The Cardinals finished 2015 as the #1 fantasy D/ST in most scoring systems fueled by absolute eviscerations of the Eagles, 49ers, and Packers that were rare week winners from a D/ST. Arizona was in the top 10 in scoring defense, rushing yards allowed, passing yards allowed, interceptions, and forced fumbles, and they tied for the league lead in defensive scores. On top of that, the team added top pass rusher Chandler Jones in a trade with New England. Playmaking safety Tyrann Mathieu tore his ACL in December, so his return for the season opener isn't a sure thing, but the Cardinals might have the privilege of defending Jimmy Garoppolo in his first NFL start if Tom Brady's suspension isn't overturned. They have been going off of the board as the #2 D/ST but they might deserve to go ahead of the Broncos with the addition of Jones and offense to keep them playing from ahead most of the season.

Defensive Line

Starters: Calais Campbell DE, Frostee Rucker DE, Rodney Gunter DT
Backups: Robert Nkemdiche DE [R], Ed Stinson DE, Josh Mauro DE, Red Bryant DT, Corey Peters DT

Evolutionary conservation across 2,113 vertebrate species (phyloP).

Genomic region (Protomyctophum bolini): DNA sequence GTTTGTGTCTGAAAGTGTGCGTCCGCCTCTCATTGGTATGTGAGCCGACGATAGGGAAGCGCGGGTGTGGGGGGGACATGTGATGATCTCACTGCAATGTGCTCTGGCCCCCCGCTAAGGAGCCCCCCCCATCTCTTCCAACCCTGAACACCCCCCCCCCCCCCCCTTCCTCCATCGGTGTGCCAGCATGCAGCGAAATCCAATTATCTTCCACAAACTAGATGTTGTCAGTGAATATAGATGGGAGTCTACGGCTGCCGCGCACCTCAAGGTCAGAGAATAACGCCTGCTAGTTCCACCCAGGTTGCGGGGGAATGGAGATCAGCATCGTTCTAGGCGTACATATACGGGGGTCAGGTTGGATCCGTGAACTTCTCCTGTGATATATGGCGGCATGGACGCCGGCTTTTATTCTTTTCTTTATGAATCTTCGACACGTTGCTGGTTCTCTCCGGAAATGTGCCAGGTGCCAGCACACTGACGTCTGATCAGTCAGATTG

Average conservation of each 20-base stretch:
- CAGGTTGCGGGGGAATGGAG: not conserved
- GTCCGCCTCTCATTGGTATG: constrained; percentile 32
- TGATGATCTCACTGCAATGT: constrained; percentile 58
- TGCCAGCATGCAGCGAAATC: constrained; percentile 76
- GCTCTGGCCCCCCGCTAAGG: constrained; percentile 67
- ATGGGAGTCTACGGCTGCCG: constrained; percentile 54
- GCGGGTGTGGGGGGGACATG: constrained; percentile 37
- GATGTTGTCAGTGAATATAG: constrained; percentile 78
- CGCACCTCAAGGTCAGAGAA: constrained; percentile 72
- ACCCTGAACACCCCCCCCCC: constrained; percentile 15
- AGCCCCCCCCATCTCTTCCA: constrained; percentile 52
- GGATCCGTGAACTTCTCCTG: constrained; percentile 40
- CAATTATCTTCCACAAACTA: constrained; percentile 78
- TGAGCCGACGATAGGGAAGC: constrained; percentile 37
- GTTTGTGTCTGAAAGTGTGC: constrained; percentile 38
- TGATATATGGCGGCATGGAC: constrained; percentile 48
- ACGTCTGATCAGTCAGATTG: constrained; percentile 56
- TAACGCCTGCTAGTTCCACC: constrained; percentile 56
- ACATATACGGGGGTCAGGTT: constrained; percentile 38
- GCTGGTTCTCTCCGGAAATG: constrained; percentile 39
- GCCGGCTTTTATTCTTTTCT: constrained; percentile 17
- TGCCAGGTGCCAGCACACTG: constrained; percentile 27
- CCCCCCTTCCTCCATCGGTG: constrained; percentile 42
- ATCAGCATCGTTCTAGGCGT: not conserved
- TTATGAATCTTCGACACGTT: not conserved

Starting DL: Campbell turns 30 in 2016 but is coming off two straight Pro Bowls, and may be the second best 3-4 DE in the game after the incomparable J.J. Watt. At 6'8", 310 lbs., he inevitably conjures up images and invokes the comparison of former Cowboy great Ed "Too Tall" Jones (a prep All-American hoops star - as was Campbell, fourth in scoring and top rebounder in the state of Colorado). A freakish athlete for a big man, in the seven seasons since his 2008 rookie campaign he has averaged 45+ solo tackles and nearly 7 sacks. Campbell is in the final season of a five year, $55 million extension signed in 2012. Rucker is a former USC/CIN DE with the athleticism and versatility to star at RB and LB as a Los Angeles prep. He signed a one year extension last year, and turns 33 in 2016. Rucker set a career high with 5 sacks in 2014, 3-4 DE is not a position conducive to generating big stats. Gunter was a 2015 fourth round rookie out of football powerhouse Delaware State. Compared to some of his Arizona predecessors at NT, he is a relatively svelte 6'5", 305 lbs.